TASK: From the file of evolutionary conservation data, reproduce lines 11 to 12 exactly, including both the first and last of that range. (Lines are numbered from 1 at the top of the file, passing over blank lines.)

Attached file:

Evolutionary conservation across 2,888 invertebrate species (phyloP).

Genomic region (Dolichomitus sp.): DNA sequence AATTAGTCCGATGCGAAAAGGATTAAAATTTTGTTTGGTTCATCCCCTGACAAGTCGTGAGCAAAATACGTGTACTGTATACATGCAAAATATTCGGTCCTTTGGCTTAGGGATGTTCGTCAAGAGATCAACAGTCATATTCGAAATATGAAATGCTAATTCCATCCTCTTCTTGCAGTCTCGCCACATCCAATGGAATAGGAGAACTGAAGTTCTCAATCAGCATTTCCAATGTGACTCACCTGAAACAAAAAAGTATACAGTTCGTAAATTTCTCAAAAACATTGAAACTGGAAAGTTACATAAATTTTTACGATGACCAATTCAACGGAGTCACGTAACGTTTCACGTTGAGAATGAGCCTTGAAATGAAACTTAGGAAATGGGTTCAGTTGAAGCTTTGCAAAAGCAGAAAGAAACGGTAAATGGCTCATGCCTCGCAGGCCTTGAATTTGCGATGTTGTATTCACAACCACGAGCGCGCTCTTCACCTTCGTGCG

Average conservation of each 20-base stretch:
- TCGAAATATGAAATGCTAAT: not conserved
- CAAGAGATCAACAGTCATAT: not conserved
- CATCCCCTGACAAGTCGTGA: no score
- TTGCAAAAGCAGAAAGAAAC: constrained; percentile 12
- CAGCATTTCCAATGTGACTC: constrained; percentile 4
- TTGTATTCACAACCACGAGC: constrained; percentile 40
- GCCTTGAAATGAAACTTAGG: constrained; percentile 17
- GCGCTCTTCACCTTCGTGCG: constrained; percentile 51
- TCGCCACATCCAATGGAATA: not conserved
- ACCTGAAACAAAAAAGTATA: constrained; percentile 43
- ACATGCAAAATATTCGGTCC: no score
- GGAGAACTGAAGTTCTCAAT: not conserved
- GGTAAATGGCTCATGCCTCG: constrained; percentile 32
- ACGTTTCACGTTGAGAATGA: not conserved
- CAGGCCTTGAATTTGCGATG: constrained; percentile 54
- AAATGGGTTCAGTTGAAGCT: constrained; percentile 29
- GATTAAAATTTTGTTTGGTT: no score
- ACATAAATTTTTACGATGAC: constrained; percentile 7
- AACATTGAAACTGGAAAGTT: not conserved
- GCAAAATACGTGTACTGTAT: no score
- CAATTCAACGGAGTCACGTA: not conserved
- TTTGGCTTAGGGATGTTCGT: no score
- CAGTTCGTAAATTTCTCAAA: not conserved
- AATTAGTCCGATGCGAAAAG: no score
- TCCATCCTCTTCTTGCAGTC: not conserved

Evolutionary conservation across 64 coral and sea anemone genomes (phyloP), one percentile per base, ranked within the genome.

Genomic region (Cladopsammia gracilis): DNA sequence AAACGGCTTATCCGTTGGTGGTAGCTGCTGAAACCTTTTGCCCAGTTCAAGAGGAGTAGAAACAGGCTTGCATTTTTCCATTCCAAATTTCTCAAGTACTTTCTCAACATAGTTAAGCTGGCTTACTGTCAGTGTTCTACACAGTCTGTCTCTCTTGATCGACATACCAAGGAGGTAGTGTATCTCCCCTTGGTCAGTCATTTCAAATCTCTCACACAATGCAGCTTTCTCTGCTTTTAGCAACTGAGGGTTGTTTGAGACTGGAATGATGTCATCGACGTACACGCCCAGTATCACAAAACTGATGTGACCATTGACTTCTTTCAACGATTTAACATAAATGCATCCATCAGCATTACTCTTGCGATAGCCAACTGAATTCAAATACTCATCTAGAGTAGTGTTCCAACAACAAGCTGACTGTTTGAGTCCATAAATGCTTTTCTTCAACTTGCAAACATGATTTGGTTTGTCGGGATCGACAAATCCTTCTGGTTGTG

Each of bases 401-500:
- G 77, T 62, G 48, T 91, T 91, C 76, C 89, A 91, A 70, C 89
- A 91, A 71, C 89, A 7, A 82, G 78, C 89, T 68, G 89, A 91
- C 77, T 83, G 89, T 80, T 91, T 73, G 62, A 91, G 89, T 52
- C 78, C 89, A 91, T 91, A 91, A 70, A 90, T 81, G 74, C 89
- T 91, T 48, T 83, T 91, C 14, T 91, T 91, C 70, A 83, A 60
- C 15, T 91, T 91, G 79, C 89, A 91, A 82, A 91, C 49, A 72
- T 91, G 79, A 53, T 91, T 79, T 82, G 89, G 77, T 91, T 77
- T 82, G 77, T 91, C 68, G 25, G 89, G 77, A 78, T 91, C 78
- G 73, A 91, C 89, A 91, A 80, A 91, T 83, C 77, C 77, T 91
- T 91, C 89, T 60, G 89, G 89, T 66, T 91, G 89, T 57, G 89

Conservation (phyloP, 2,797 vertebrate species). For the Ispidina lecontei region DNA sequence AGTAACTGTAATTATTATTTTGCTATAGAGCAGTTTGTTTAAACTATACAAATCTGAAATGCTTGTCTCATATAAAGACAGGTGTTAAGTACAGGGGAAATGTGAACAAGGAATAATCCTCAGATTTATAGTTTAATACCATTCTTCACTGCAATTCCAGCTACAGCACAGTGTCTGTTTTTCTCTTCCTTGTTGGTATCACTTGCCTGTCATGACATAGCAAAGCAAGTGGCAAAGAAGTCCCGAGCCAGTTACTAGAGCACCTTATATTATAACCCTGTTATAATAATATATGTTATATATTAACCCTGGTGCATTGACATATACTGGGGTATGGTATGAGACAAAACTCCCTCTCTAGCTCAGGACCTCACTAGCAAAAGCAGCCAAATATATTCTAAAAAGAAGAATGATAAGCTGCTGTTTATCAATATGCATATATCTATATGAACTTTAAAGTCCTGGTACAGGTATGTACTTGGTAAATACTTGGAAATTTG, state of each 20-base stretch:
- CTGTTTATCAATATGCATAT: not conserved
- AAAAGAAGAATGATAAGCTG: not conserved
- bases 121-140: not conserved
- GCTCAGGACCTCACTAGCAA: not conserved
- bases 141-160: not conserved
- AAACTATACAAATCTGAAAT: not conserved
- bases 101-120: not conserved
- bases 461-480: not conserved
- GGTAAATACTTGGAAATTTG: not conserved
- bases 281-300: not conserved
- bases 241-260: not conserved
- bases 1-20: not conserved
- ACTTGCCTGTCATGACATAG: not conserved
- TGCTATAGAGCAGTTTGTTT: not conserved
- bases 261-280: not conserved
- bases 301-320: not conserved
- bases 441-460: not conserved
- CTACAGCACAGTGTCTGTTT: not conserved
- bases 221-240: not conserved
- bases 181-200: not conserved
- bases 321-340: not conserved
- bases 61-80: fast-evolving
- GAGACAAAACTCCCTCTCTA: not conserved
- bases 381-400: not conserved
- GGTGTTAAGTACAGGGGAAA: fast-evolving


- GCGCTCTTCACCTTCGTGCG: constrained; percentile 51
- TCGCCACATCCAATGGAATA: not conserved